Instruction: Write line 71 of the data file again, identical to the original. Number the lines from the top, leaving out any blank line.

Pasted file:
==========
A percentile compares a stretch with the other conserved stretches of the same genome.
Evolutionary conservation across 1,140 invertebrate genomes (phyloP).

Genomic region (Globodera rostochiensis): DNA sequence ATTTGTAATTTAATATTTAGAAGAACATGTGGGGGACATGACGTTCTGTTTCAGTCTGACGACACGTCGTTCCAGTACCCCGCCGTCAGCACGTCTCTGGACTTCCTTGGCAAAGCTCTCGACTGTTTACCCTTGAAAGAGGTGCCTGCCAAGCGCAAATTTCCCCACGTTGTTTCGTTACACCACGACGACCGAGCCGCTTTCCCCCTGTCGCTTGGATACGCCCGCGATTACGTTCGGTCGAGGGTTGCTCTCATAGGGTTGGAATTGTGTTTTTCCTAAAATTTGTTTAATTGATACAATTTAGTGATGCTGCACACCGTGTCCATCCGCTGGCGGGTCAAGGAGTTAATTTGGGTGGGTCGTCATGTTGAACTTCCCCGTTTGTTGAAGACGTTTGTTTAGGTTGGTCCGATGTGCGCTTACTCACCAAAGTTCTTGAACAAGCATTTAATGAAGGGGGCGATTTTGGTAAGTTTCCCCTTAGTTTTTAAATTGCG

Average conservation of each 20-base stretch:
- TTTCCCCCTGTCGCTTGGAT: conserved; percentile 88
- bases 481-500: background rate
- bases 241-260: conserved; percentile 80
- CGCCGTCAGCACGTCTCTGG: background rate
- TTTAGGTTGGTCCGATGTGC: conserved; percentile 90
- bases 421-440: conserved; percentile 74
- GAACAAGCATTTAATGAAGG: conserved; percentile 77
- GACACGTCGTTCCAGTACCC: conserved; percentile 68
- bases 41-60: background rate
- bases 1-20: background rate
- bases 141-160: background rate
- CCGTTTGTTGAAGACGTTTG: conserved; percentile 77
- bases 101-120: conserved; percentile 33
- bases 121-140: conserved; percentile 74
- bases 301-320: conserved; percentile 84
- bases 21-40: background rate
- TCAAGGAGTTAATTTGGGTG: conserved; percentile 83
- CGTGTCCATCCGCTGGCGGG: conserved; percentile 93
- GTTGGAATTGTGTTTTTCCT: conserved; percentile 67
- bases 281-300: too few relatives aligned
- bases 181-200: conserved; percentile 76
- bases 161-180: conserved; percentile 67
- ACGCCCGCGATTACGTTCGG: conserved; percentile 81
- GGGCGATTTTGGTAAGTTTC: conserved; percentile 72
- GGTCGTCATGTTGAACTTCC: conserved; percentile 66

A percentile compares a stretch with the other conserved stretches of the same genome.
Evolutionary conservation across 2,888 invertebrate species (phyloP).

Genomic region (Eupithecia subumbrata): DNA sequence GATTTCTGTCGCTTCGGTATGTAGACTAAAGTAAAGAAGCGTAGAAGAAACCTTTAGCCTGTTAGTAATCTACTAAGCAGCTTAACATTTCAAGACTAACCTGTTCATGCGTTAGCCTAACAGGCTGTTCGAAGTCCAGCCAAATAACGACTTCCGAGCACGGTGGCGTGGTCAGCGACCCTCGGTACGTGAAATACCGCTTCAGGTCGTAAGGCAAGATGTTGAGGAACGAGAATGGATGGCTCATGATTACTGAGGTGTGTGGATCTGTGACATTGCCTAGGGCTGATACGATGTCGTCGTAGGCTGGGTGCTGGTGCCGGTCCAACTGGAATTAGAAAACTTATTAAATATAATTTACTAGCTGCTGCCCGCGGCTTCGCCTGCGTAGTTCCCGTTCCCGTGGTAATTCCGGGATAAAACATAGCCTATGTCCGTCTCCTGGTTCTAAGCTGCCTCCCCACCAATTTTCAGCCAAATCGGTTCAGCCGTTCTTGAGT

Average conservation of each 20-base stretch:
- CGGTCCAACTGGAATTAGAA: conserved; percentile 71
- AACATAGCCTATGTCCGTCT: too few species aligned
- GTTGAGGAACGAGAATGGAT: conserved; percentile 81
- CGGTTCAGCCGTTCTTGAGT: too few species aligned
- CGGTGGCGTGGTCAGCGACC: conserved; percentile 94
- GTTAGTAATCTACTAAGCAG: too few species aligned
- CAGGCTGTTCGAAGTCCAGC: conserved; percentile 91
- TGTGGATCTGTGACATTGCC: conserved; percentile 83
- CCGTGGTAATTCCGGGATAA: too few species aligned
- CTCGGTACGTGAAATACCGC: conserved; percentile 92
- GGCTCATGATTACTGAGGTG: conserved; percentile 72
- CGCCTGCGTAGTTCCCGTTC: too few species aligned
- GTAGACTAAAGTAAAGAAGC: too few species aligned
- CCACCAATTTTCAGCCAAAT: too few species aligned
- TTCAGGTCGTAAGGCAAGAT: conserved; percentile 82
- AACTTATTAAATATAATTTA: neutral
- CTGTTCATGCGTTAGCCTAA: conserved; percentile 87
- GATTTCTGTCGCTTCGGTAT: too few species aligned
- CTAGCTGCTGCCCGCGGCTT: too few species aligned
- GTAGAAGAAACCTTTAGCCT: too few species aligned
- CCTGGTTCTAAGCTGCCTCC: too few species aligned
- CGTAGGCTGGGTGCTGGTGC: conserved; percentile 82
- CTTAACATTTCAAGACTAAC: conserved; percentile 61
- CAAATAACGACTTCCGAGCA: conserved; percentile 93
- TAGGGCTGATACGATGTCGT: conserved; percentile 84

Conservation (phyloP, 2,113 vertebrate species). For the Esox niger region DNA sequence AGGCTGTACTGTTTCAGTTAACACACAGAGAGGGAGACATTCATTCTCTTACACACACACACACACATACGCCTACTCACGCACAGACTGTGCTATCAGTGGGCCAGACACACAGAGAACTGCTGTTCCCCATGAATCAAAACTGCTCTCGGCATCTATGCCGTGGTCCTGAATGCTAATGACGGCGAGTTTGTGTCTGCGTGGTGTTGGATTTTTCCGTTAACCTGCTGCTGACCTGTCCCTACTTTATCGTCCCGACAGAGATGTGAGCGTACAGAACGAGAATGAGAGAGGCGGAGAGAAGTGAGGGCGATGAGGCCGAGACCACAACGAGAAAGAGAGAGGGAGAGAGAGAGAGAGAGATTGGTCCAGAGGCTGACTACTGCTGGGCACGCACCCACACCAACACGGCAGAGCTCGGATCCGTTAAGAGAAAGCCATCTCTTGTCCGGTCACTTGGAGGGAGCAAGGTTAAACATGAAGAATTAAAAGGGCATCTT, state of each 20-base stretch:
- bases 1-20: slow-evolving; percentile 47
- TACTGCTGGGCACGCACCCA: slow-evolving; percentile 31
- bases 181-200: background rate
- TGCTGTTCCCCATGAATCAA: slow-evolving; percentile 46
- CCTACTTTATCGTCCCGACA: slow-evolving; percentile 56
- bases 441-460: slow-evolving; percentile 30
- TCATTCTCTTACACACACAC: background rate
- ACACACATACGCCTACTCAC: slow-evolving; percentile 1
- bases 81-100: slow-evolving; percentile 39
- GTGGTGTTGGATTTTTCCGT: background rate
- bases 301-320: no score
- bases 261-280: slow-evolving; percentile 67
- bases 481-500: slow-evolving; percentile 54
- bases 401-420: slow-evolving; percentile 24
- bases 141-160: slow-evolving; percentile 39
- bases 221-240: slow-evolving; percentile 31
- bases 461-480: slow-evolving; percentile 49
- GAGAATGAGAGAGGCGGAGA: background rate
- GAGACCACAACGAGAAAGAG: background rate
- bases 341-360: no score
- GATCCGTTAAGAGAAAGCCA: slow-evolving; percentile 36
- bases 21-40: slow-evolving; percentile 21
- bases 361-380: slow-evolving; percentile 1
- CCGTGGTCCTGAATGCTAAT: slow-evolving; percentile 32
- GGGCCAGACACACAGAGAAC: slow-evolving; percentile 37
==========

- bases 261-280: slow-evolving; percentile 67